Six-Week Fitness Program
A six-week fitness program is a great jumping-off point when you're starting out on your fitness journey or preparing for a particular event. It's important to train regularly, targeting each part of your body and managing the rest of your lifestyle so your hard work in the gym is not wasted. After six weeks of working out five or six times a week, you will see significant changes in your body and fitness level. It's reasonable to expect fat loss of around 2 pounds per week. If you're looking to gain muscle, you can expect an increase of around 1 pound per week, provided you're eating a lot of healthy meals on top of your training.
Working out your upper body twice a week, say on Mondays and Thursdays, will give you more sculpted arms and a stronger back and chest. Focus on the primary lifts -- bench press and overhead press -- and then add in secondary exercises like the triceps dip, lateral raise, lat pulldown, biceps curl and triceps pulldown. Perform eight to 10 repetitions of each exercise for three sets per workout. Work with weights that are heavy enough to make it a challenge for you to reach the end of the rep count.
Working out the lower body twice a week, on Tuesdays and Fridays, for example, will develop the strength and tone in your legs and buttocks. This has the added benefit of developing core stability and balance. The key exercises to focus on for your lower body's development are the barbell squat, the deadlift and lunges. Add Bulgarian split squats, leg press, leg extension and calf raises into the mix as well. Again, aim for eight to 10 repetitions of each exercise per set, with three sets per workout, and work with weights that are heavy enough to make it a challenge for you to reach the end of the rep count.
Cardio is an important part of any workout program as it increases your heart's strength and work capacity, which in turn affects the impact of all your other workouts. Your cardio sessions don't have to be long, and twice a week is enough. A quick sprint session on Wednesdays and Saturdays, followed by a 20-minute walk, will get your heart rate right up and improve the rate at which you are burning fat and building lean muscle. A typical sprint session is 20 seconds of all-out running, followed by 10 seconds of rest, repeated eight times. Walking at a leisurely pace afterward will also help regulate your stress and improve your recovery times.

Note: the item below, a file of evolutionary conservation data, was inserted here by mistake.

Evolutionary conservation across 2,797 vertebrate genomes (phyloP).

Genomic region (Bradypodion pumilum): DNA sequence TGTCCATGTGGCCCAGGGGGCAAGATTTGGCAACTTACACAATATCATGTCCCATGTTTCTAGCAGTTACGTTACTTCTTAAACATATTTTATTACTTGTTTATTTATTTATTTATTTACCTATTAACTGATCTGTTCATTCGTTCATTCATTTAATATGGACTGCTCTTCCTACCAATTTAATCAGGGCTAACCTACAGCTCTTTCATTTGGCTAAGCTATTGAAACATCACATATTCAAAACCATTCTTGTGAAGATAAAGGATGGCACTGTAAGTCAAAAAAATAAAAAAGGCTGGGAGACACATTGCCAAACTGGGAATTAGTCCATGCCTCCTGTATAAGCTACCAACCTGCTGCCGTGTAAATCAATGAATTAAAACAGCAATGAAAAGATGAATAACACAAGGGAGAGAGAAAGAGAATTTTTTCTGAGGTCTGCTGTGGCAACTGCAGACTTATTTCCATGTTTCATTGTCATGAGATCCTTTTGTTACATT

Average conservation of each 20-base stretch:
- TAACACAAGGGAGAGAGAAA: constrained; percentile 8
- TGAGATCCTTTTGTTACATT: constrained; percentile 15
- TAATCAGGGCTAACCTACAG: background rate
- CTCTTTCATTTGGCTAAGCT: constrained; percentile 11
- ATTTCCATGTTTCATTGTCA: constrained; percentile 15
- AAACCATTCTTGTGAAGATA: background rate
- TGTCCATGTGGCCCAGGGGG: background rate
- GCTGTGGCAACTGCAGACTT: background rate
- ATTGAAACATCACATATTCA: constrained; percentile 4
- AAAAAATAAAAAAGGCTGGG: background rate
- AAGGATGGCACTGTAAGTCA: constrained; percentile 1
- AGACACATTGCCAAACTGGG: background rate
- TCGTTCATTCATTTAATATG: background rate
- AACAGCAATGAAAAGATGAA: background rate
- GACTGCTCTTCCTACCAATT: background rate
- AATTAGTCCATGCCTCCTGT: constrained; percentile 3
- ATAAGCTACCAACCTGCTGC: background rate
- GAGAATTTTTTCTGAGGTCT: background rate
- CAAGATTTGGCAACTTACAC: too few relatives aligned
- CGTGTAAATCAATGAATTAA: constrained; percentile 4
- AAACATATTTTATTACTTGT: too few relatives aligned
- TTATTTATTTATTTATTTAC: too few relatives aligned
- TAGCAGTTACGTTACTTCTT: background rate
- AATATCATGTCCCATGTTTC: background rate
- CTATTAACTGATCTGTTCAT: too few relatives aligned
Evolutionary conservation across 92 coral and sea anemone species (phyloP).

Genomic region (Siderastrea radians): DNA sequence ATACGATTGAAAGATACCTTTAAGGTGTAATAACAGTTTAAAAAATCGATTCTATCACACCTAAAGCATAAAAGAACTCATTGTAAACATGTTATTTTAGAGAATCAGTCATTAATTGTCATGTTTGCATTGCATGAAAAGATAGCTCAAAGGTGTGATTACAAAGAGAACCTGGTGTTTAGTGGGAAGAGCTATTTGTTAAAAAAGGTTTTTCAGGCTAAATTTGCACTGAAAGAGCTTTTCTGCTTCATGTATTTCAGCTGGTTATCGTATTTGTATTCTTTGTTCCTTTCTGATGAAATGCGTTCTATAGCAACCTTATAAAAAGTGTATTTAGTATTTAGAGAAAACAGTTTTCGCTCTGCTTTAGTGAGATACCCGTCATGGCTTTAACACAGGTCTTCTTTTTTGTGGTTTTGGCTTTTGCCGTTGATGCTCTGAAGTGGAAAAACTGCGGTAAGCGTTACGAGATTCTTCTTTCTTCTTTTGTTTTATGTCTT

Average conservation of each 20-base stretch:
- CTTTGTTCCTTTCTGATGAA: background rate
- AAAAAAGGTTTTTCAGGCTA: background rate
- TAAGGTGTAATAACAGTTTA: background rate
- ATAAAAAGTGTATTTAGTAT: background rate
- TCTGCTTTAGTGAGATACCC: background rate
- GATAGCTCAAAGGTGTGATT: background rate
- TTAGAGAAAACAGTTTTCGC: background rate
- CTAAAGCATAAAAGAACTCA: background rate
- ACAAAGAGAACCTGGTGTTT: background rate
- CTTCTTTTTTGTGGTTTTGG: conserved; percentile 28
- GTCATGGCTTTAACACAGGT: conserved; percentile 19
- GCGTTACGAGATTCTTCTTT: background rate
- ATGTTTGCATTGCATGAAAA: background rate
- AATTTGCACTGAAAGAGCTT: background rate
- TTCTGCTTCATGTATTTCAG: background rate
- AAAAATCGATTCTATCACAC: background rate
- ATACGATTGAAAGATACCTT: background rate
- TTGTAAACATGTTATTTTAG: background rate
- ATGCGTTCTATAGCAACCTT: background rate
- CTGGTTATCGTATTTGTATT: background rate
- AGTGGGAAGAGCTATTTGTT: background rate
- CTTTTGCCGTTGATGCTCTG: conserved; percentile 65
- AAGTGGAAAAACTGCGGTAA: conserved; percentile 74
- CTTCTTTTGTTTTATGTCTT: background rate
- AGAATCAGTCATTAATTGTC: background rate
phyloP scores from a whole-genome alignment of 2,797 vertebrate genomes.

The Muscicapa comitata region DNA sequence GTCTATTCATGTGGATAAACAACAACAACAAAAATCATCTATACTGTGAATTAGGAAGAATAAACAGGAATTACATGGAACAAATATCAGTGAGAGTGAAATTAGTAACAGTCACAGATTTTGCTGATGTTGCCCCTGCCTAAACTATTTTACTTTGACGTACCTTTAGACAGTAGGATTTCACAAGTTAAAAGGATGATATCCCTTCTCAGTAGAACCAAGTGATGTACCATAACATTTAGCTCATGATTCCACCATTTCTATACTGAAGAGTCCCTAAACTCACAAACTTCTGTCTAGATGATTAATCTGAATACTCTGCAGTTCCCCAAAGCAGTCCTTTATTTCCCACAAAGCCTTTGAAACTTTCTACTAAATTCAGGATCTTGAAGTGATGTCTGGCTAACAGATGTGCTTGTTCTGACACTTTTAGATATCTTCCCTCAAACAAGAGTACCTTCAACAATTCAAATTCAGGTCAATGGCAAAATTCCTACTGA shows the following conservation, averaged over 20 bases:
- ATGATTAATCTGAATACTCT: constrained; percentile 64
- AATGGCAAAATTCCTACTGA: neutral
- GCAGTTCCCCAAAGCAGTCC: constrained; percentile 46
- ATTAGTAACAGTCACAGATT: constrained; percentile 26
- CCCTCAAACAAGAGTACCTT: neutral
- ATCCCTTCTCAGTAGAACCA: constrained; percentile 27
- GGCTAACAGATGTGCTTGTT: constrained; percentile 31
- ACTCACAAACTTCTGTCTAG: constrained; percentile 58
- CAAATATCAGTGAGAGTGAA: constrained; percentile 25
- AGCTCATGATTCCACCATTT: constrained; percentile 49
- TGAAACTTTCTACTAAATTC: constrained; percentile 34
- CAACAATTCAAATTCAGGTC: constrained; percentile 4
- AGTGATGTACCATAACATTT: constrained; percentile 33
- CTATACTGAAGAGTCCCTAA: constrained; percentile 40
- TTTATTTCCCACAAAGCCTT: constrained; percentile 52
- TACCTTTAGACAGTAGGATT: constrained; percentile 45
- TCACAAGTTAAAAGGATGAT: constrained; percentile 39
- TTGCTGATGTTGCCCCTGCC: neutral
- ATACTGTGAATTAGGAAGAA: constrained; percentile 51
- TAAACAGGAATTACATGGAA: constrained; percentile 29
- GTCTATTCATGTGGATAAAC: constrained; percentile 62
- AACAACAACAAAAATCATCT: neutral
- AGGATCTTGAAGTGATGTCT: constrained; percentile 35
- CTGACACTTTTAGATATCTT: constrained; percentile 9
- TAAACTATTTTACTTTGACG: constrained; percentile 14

There are three more considerations when undertaking a fitness program like this: your diet, your sleep and your ego. All are vital to your success. Eating a diet of lean meats, eggs, nuts, seeds, lot of vegetables, some fruits, dairy and whole grains will give you all the nutritional support your body needs to meet the demands of your training. Sufficient sleep -- eight to nine hours a night -- as well as one to two days off from training per week, will allow your body to recover and restore itself after each workout as well. Finally, it's important to put your ego aside. Maintaining good form is more important than how much weight you're lifting. Push yourself, but listen to your body and be realistic about what you're currently capable of. It's key that you don't go overboard: training twice a day, every day, or skipping your rest days, will quite possibly lead to injury from overtraining.